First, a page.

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Although many may consider “sustainable”, “eco friendly”, and “green” the new buzzwords of the century it is something that has been along longer than any other materials used by the apparel industry. Sustainable textiles those that “’sustainable agriculture’ would develop agricultural systems to last indefinitely” - the final result from agriculture is a sustainable textile. There are two types of sustainable textiles those from plants called cellulose and those from an animal referred to as protein based.

Unarguably plant based fibers are amongst the oldest that were processed into making clothing or any sort of garments or accessories. For example cotton being spun into yarn – cotton is one of the “most widely grown and chemical-intensive crops in the world”. However, now the trend push is for completely organic cotton, when cotton is currently known as one of the leading crops in the world uses “approximately 25% of the worlds insecticides and more than 10% of the worlds pesticides.” Other plant based fibers include bamboo, jute, flax, hemp, ramie, abaca, soy, banana, pineapple. A goal that the plant based fiber industry is working towards is no spray use of pesticides or insecticides, and no synthetic fertilizers.

The other type of sustainable textile are those which are protein based which include: alpaca, wool, camel, silk, llama, Vicuña, mohair, and cashmere. I have many vegan friends who refuse to work with any of the protein fibers because many are killed for food or their hide - in the US, Vegans do work with alpaca fiber because they are not killed for food and are merely ‘fancy pets’. The US Alpaca industry is working very diligently to not only have alpacas recognized as livestock (currently listed as exotic) but so that they can do specific research on the fiber for contributing towards a sustainable fiber industry in the USA. There are many home spinners and knitters that do produce a product from alpaca fiber in the US but there is a virtually no commercial mills making apparel from pure alpaca fiber that is from alpacas that were raised in the USA. The vicuna, llama, and camels all belong to the same family as the alpaca – but the vicuna itself is nearly extinct and the fiber is much softer and luxurious than alpaca but is also illegal with out special licenses in the USA. Other camelids such as the llama produce a slightly coarser and fiber that is typically used in horse blankets and rugs while the camel produces very little useable fiber which is called 'down' but very difficult to spin into a yarn because there is no staple length, which is one of the requirements to spin it into a successful yarn. Anything made of purely camel down would be primarily made by someone that had taken the time to spin and create it at home because there is no commercial processing for camel down. Camel down blended with other fibers is occasionally found in unique yarn shops – blending fibers with camel down that I have seen are silk, merino wool, soy, and mohair.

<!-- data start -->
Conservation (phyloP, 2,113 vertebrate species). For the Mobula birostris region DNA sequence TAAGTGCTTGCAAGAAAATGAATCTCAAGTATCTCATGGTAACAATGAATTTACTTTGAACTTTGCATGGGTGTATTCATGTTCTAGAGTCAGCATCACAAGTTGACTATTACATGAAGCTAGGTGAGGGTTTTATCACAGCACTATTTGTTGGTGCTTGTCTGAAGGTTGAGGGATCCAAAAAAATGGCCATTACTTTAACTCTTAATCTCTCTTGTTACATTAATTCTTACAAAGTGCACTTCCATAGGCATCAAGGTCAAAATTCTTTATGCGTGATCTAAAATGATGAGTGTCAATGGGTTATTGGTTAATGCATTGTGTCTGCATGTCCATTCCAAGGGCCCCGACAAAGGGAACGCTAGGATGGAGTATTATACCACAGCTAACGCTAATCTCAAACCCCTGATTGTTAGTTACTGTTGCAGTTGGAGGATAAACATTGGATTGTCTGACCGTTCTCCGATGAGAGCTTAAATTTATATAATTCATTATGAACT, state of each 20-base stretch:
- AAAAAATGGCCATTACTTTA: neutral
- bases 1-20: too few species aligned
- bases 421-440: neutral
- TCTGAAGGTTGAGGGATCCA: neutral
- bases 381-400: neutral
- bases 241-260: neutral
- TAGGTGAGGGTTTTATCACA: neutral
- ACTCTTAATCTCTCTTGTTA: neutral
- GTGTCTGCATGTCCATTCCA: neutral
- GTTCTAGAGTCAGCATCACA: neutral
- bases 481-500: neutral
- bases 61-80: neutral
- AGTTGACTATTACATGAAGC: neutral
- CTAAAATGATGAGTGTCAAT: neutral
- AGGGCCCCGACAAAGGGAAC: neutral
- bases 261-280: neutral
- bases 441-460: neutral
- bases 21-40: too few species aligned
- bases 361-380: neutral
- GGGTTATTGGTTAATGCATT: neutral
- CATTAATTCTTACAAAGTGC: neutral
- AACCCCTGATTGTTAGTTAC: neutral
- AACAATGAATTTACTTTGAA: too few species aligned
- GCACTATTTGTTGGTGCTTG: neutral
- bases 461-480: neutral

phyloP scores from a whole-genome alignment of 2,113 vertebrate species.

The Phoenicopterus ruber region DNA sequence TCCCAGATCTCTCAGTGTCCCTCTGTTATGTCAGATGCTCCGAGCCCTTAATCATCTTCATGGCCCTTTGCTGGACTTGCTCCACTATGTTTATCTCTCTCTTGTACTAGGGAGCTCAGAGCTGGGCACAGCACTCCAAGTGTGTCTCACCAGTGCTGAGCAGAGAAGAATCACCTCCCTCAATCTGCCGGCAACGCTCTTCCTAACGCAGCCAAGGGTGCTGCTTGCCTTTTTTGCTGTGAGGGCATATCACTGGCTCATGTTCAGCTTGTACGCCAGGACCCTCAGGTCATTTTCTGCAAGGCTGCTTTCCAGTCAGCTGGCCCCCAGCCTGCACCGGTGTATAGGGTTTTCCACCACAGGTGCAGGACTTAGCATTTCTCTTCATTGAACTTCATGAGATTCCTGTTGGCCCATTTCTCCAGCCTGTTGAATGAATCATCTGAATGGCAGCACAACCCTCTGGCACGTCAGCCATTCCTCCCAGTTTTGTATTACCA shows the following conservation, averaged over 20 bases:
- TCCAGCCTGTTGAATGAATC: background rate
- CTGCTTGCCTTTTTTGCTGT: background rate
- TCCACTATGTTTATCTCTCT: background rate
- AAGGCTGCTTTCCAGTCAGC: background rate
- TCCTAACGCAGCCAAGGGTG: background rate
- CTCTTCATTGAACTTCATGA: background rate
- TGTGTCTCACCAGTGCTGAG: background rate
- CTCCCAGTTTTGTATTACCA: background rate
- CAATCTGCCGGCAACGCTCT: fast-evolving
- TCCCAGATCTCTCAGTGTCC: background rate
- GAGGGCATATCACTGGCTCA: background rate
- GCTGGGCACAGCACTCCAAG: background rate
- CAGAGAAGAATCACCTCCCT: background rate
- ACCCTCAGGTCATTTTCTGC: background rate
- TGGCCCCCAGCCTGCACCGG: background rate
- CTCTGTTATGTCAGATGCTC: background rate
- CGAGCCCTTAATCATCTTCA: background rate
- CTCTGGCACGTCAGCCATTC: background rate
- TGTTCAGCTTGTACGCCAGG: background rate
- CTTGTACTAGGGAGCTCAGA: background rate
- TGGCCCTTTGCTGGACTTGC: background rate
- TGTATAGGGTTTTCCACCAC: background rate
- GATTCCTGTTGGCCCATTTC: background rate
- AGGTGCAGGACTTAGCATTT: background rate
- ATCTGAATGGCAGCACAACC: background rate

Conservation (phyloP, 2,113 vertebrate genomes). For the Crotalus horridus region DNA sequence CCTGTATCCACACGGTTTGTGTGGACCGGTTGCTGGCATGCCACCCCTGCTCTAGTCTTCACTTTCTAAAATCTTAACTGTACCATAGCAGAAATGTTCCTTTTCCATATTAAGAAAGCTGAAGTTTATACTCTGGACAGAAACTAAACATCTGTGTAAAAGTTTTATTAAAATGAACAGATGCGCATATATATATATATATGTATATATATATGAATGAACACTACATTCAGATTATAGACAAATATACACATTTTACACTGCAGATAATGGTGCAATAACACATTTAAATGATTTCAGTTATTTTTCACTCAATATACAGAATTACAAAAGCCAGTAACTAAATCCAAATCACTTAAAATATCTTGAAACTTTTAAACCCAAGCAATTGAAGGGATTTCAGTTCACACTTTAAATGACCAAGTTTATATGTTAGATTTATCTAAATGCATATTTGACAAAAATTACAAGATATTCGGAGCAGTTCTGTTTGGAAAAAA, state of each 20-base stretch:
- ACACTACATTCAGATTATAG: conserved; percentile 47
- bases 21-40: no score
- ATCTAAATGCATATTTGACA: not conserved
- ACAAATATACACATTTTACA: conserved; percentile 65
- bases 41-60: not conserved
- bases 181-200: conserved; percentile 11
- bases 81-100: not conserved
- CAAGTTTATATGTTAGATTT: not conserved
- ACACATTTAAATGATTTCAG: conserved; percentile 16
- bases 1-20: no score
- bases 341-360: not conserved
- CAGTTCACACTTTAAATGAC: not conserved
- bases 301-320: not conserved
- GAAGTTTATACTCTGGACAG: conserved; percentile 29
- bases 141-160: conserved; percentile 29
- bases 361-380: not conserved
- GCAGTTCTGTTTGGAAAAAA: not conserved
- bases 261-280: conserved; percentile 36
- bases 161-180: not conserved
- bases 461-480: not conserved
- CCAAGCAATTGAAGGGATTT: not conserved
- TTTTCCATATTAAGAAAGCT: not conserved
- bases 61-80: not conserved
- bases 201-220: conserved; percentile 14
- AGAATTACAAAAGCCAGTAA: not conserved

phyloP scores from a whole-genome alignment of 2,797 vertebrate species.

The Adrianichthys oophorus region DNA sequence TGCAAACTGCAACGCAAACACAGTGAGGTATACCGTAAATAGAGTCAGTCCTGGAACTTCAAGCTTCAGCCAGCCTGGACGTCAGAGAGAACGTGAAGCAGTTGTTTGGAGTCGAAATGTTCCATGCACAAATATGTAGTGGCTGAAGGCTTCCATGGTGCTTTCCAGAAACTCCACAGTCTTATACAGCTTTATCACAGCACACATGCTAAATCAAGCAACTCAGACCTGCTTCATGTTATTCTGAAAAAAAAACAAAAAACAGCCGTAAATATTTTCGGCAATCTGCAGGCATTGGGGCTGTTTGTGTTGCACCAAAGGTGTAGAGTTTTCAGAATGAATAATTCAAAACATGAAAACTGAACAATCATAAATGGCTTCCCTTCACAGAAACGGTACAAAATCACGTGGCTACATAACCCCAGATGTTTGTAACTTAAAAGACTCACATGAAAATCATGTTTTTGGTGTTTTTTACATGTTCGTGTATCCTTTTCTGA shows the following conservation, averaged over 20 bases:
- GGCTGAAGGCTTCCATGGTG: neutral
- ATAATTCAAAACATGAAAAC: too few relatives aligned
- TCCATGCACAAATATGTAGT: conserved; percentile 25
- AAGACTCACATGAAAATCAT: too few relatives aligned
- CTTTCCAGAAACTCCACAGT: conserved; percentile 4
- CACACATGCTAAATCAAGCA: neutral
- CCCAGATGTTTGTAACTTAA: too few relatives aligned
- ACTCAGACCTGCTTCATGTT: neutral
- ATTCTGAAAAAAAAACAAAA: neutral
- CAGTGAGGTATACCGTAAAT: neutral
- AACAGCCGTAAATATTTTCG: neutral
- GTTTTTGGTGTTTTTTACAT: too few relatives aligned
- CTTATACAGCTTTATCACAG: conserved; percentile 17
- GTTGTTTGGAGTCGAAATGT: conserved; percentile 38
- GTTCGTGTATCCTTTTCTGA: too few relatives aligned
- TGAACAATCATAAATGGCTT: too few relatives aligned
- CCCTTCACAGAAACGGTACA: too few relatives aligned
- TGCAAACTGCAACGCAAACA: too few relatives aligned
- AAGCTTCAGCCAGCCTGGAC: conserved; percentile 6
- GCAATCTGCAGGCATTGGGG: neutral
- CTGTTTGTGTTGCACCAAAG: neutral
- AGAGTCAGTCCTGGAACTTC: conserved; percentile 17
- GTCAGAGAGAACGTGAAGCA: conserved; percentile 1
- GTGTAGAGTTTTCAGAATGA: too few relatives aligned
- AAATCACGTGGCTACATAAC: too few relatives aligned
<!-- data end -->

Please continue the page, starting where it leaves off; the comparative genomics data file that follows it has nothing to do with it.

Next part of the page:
Recently adding to the hype of “green” fashion celebrities Bono and Stella McCartney debuted a line at Fall Fashion week 2007 called Edun at Portland Fashion Week a show known for showcasing sustainable fashion designers and apparel. This fashion show has helped rocket ship the trend through Hollywood with specialty boutiques renaming sustainable as organic with baby clothing and adult apparel. Unfortunately along with the fascination of being green and earth friendly many believe that organic has also been branded as luxurious and high priced. Many scholars question what good the economical friendly apparel and lifestyle is truly doing for the environment, or is just consumer appeal much like the first model T Ford was.

Whether a fad or just for comfort the awareness of needed to be more aware of what we wear and where it comes from is being to emerge. Unfortunately the economy may never allow middle or lower class afford “luxurious” organic items the many are realize by buying the product raw they can create their own apparel. That is the creation so an industry even if just on the cottage level. “Green” should not just be a fashion statement, but something your doing for the environment and our future.

Written for: Wintergreen: An Earth Quest

Dobers, Peter; Strannegård, Lars. Business Strategy and the Environment, Volume 14, issue 5 (September/October 2005), p. 324 - 336. ISSN: 0964-4733 DOI: 10.1002/bse.495
John Wiley & Sons, Ltd.

Gibbs, Marcia (program director). “Sustainable Cotton Project”. 2006-08. .

Harris, Susan. Sustainable Gardening. 2008. .
Portland Fashion Week. Portland Fashion Week. 2003-2008.
www.portlandfashionweek.net>

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